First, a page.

Nvidia CEO Calls Radeon VII “Underwhelming” and says “The Performance is Lousy”

Nvidia CES Call Radeon VII

Nvidia CEO Calls Radeon VII “Underwhelming” and says “The Performance is Lousy”

Shortly after the reveal of the 7nm Radeon VII graphics card, PC World managed to snag an interview with Nvidia CEO Jensen Huang, seeking his opinions on the latest GPU from their competitor, and whoa, he didn’t hold back.  

Jensen started by saying that the Radeon VII is “underwhelming”, later stating that “the performance is lousy and there’s nothing new”, having a jab at AMD’s continued use of their Vega graphics architecture. Obviously, Jensen doesn’t know the performance of the Radeon VII, as Nvidia cannot test an unreleased Radeon graphics card to come to that conclusion. That said, AMD positions their Radeon VII beside the RTX 2080, making the Nvidia RTX 2080 Ti the clear performance champion. 

Adding to his comments, Jensen stated that “[There’s] no ray tracing, no AI. It’s 7nm with HBM memory that barely keeps up with a 2080. And if we turn on DLSS we’ll crush it. And if we turn on ray tracing we’ll crush it.” Regarding this comment, we will note that only one game supports DLSS and only one game supports ray tracing at the time of writing, though more games will undoubtedly gain support for these features in the future. 

In response to these criticisms, AMD’s CEO, Lisa Su, stated that “we’re very excited about Radeon VII, and I would probably suggest that he hasn’t seen it yet.”

Nvidia CES Call Radeon VII  

When asked about AMD’s FreeSync technology, Jensen commented that “We never competed (with FreeSync),” and that “(FreeSync) was never proven to work. As you know, we invented the area of adaptive sync. The truth is most of the FreeSync monitors do not work. They do not even work with AMD’s graphics cards.” 

Much of these comments can be dismissed, as FreeSync as a technology clearly works, though he right when saying that the ecosystem has issues, at least when considering Nvidia’s viewpoint.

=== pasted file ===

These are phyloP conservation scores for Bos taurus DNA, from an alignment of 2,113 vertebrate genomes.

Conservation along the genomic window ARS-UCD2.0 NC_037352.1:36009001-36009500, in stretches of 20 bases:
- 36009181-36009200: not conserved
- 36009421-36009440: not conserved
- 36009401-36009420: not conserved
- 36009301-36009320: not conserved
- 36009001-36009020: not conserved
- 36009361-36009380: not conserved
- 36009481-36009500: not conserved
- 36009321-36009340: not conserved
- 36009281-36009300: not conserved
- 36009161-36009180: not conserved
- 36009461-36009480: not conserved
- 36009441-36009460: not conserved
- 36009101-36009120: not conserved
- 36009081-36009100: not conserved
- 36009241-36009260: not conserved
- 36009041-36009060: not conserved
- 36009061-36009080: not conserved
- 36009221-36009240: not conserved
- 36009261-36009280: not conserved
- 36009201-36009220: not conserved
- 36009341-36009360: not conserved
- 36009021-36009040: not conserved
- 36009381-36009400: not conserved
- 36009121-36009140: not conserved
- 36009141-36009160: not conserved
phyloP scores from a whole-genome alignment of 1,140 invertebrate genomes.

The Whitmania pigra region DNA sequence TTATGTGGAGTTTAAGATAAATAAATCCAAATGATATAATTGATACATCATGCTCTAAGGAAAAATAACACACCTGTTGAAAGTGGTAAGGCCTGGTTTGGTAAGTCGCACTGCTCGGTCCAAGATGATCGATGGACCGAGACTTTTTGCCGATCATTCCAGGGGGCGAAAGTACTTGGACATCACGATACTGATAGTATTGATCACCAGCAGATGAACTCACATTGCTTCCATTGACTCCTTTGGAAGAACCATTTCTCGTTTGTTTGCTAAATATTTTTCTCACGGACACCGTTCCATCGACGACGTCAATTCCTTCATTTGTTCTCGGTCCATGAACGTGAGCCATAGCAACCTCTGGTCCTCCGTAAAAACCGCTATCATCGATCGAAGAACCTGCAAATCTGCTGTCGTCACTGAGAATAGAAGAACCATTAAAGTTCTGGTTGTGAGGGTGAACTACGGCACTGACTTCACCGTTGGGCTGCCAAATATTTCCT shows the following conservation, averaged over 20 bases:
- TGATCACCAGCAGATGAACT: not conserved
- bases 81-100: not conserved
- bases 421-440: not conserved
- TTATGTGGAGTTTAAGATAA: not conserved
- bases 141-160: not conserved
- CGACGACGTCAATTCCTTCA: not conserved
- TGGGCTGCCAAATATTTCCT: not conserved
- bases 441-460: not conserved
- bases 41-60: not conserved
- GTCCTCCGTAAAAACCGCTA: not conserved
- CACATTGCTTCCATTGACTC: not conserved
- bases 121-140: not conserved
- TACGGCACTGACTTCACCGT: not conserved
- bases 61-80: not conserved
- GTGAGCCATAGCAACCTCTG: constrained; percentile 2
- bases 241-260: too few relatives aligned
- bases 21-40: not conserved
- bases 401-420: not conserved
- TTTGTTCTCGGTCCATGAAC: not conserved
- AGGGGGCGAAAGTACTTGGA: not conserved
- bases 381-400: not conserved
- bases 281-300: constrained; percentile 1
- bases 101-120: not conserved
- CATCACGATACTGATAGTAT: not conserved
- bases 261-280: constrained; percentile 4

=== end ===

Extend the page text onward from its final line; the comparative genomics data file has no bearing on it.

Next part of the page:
During the company’s CES keynote they confirmed their plans to support Adaptive-Sync, but out of 400 screens, the company found that only twelve of them matched up to Nvidia’s standards. These twelve monitors will have G-Sync enabled automatically on Nvidia hardware, with other adaptive sync monitors requiring end users to activate a manual override.  

Jensen claims that “We (Nvidia) will test every single card against every single monitor against every single game (really, every single game?) and if it doesn’t work, we will say it doesn’t work. And if it does, we will let it work.”, committing to supporting the adaptive sync ecosystem while retaining the standards set by G-Sync. 

Later, when asked about Intel’s plans to create dedicated graphics, Jensen commented that “Intel’s graphics team is basically AMD, right? I’m trying to figure out AMD’s graphics team.” This comment refers to Intel hiring several high-profile members of AMD’s Radeon Technologies Group, such as Raja Koduri. 

Nvidia is clearly unimpressed with AMD’s Radeon VII, seeing their RTX technologies like Ray Tracing and DLSS as major advantages for their latest Turing graphics cards. AMD’s lack of a competing feature set marks their products as inferior, at least in the eyes of Jensen. 

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